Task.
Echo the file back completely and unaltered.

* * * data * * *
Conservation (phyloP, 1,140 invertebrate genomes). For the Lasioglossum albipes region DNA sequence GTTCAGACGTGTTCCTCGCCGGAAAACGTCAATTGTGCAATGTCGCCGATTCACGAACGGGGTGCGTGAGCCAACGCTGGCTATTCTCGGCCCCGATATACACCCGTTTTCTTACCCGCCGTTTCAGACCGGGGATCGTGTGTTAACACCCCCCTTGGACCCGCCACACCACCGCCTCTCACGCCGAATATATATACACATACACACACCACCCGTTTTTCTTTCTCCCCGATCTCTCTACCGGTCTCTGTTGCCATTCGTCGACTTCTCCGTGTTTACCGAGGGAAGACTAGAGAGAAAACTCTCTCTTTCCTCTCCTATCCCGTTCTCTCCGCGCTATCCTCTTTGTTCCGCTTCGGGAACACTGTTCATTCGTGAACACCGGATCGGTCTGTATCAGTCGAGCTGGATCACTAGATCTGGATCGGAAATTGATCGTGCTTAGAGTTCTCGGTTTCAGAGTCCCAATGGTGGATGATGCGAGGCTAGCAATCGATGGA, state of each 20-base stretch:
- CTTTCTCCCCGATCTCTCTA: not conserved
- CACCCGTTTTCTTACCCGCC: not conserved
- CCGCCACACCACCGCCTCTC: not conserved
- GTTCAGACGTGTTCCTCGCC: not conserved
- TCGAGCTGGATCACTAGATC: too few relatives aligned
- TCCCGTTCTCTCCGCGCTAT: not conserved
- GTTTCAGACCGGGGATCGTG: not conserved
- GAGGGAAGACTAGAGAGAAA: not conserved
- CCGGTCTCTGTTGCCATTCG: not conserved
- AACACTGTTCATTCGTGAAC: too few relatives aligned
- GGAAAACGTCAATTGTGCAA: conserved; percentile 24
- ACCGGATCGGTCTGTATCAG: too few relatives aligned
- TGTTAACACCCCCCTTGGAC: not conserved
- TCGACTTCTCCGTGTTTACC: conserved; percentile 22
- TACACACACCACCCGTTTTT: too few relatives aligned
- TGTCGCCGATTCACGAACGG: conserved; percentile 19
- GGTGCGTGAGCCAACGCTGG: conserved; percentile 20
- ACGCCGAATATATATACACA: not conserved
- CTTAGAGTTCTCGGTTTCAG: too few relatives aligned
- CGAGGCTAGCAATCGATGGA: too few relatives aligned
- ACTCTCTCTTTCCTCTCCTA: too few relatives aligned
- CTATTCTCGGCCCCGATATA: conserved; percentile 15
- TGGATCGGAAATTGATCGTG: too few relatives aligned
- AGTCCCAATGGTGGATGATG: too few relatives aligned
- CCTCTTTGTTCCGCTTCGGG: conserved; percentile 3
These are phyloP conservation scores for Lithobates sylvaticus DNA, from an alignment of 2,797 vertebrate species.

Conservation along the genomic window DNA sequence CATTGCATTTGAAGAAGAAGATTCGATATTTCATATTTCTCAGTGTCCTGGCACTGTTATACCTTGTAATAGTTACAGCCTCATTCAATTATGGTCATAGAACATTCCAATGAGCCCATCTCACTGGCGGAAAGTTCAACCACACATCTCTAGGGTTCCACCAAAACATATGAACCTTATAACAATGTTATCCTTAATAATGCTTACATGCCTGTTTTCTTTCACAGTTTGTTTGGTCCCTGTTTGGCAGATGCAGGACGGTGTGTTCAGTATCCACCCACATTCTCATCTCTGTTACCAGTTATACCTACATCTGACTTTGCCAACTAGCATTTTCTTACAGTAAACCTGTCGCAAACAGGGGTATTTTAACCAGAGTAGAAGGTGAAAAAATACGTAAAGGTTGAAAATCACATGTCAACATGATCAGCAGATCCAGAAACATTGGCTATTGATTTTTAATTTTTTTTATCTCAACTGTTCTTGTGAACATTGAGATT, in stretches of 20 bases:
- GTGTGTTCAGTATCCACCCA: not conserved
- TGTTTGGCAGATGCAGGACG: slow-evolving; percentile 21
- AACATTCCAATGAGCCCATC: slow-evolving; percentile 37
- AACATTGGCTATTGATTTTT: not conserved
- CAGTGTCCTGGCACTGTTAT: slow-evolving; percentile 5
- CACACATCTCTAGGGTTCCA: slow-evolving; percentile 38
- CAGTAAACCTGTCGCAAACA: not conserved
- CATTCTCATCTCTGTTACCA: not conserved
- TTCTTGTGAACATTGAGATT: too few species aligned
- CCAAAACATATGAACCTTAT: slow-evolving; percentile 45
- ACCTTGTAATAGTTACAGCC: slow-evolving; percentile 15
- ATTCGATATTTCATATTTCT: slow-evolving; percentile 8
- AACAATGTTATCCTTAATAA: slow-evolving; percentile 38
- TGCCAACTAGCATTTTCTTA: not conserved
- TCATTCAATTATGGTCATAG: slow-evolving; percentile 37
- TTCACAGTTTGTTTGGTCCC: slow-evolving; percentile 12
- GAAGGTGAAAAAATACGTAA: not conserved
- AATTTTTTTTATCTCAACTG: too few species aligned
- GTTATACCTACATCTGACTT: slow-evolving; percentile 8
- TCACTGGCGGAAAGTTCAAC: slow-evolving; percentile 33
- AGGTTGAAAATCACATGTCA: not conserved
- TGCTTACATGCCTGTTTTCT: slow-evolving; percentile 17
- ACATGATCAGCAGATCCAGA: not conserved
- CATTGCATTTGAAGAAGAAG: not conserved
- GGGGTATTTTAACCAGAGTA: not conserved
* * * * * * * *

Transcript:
Conservation (phyloP, 1,140 invertebrate genomes). For the Lasioglossum albipes region DNA sequence GTTCAGACGTGTTCCTCGCCGGAAAACGTCAATTGTGCAATGTCGCCGATTCACGAACGGGGTGCGTGAGCCAACGCTGGCTATTCTCGGCCCCGATATACACCCGTTTTCTTACCCGCCGTTTCAGACCGGGGATCGTGTGTTAACACCCCCCTTGGACCCGCCACACCACCGCCTCTCACGCCGAATATATATACACATACACACACCACCCGTTTTTCTTTCTCCCCGATCTCTCTACCGGTCTCTGTTGCCATTCGTCGACTTCTCCGTGTTTACCGAGGGAAGACTAGAGAGAAAACTCTCTCTTTCCTCTCCTATCCCGTTCTCTCCGCGCTATCCTCTTTGTTCCGCTTCGGGAACACTGTTCATTCGTGAACACCGGATCGGTCTGTATCAGTCGAGCTGGATCACTAGATCTGGATCGGAAATTGATCGTGCTTAGAGTTCTCGGTTTCAGAGTCCCAATGGTGGATGATGCGAGGCTAGCAATCGATGGA, state of each 20-base stretch:
- CTTTCTCCCCGATCTCTCTA: not conserved
- CACCCGTTTTCTTACCCGCC: not conserved
- CCGCCACACCACCGCCTCTC: not conserved
- GTTCAGACGTGTTCCTCGCC: not conserved
- TCGAGCTGGATCACTAGATC: too few relatives aligned
- TCCCGTTCTCTCCGCGCTAT: not conserved
- GTTTCAGACCGGGGATCGTG: not conserved
- GAGGGAAGACTAGAGAGAAA: not conserved
- CCGGTCTCTGTTGCCATTCG: not conserved
- AACACTGTTCATTCGTGAAC: too few relatives aligned
- GGAAAACGTCAATTGTGCAA: conserved; percentile 24
- ACCGGATCGGTCTGTATCAG: too few relatives aligned
- TGTTAACACCCCCCTTGGAC: not conserved
- TCGACTTCTCCGTGTTTACC: conserved; percentile 22
- TACACACACCACCCGTTTTT: too few relatives aligned
- TGTCGCCGATTCACGAACGG: conserved; percentile 19
- GGTGCGTGAGCCAACGCTGG: conserved; percentile 20
- ACGCCGAATATATATACACA: not conserved
- CTTAGAGTTCTCGGTTTCAG: too few relatives aligned
- CGAGGCTAGCAATCGATGGA: too few relatives aligned
- ACTCTCTCTTTCCTCTCCTA: too few relatives aligned
- CTATTCTCGGCCCCGATATA: conserved; percentile 15
- TGGATCGGAAATTGATCGTG: too few relatives aligned
- AGTCCCAATGGTGGATGATG: too few relatives aligned
- CCTCTTTGTTCCGCTTCGGG: conserved; percentile 3
These are phyloP conservation scores for Lithobates sylvaticus DNA, from an alignment of 2,797 vertebrate species.

Conservation along the genomic window DNA sequence CATTGCATTTGAAGAAGAAGATTCGATATTTCATATTTCTCAGTGTCCTGGCACTGTTATACCTTGTAATAGTTACAGCCTCATTCAATTATGGTCATAGAACATTCCAATGAGCCCATCTCACTGGCGGAAAGTTCAACCACACATCTCTAGGGTTCCACCAAAACATATGAACCTTATAACAATGTTATCCTTAATAATGCTTACATGCCTGTTTTCTTTCACAGTTTGTTTGGTCCCTGTTTGGCAGATGCAGGACGGTGTGTTCAGTATCCACCCACATTCTCATCTCTGTTACCAGTTATACCTACATCTGACTTTGCCAACTAGCATTTTCTTACAGTAAACCTGTCGCAAACAGGGGTATTTTAACCAGAGTAGAAGGTGAAAAAATACGTAAAGGTTGAAAATCACATGTCAACATGATCAGCAGATCCAGAAACATTGGCTATTGATTTTTAATTTTTTTTATCTCAACTGTTCTTGTGAACATTGAGATT, in stretches of 20 bases:
- GTGTGTTCAGTATCCACCCA: not conserved
- TGTTTGGCAGATGCAGGACG: slow-evolving; percentile 21
- AACATTCCAATGAGCCCATC: slow-evolving; percentile 37
- AACATTGGCTATTGATTTTT: not conserved
- CAGTGTCCTGGCACTGTTAT: slow-evolving; percentile 5
- CACACATCTCTAGGGTTCCA: slow-evolving; percentile 38
- CAGTAAACCTGTCGCAAACA: not conserved
- CATTCTCATCTCTGTTACCA: not conserved
- TTCTTGTGAACATTGAGATT: too few species aligned
- CCAAAACATATGAACCTTAT: slow-evolving; percentile 45
- ACCTTGTAATAGTTACAGCC: slow-evolving; percentile 15
- ATTCGATATTTCATATTTCT: slow-evolving; percentile 8
- AACAATGTTATCCTTAATAA: slow-evolving; percentile 38
- TGCCAACTAGCATTTTCTTA: not conserved
- TCATTCAATTATGGTCATAG: slow-evolving; percentile 37
- TTCACAGTTTGTTTGGTCCC: slow-evolving; percentile 12
- GAAGGTGAAAAAATACGTAA: not conserved
- AATTTTTTTTATCTCAACTG: too few species aligned
- GTTATACCTACATCTGACTT: slow-evolving; percentile 8
- TCACTGGCGGAAAGTTCAAC: slow-evolving; percentile 33
- AGGTTGAAAATCACATGTCA: not conserved
- TGCTTACATGCCTGTTTTCT: slow-evolving; percentile 17
- ACATGATCAGCAGATCCAGA: not conserved
- CATTGCATTTGAAGAAGAAG: not conserved
- GGGGTATTTTAACCAGAGTA: not conserved